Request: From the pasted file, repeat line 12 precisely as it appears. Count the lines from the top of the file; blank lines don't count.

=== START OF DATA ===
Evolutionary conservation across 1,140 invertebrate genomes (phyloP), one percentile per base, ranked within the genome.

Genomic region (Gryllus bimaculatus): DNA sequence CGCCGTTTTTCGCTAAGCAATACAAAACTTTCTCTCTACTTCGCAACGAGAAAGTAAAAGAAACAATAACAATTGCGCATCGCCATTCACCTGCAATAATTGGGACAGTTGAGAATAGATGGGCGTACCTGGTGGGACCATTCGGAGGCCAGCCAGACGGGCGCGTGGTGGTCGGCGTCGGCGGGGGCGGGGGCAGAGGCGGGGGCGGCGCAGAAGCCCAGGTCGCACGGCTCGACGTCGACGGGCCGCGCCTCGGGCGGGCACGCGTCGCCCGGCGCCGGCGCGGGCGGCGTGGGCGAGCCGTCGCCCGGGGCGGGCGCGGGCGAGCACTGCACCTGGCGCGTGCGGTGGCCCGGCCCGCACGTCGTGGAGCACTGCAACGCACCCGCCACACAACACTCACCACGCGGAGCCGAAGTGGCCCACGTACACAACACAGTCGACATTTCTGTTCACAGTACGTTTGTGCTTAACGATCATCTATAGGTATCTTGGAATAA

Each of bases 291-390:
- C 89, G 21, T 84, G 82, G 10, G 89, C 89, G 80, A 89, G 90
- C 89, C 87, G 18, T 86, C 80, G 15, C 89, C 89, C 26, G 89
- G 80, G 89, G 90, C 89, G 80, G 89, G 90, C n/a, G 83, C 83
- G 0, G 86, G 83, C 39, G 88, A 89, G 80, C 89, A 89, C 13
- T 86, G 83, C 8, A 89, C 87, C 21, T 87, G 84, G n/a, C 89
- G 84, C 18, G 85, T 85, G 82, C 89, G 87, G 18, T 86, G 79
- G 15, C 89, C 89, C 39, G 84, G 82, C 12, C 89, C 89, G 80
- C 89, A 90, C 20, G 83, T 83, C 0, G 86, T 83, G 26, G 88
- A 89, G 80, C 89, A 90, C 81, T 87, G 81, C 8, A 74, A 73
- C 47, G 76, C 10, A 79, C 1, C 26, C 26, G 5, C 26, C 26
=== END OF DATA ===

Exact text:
- A 89, G 80, C 89, A 90, C 81, T 87, G 81, C 8, A 74, A 73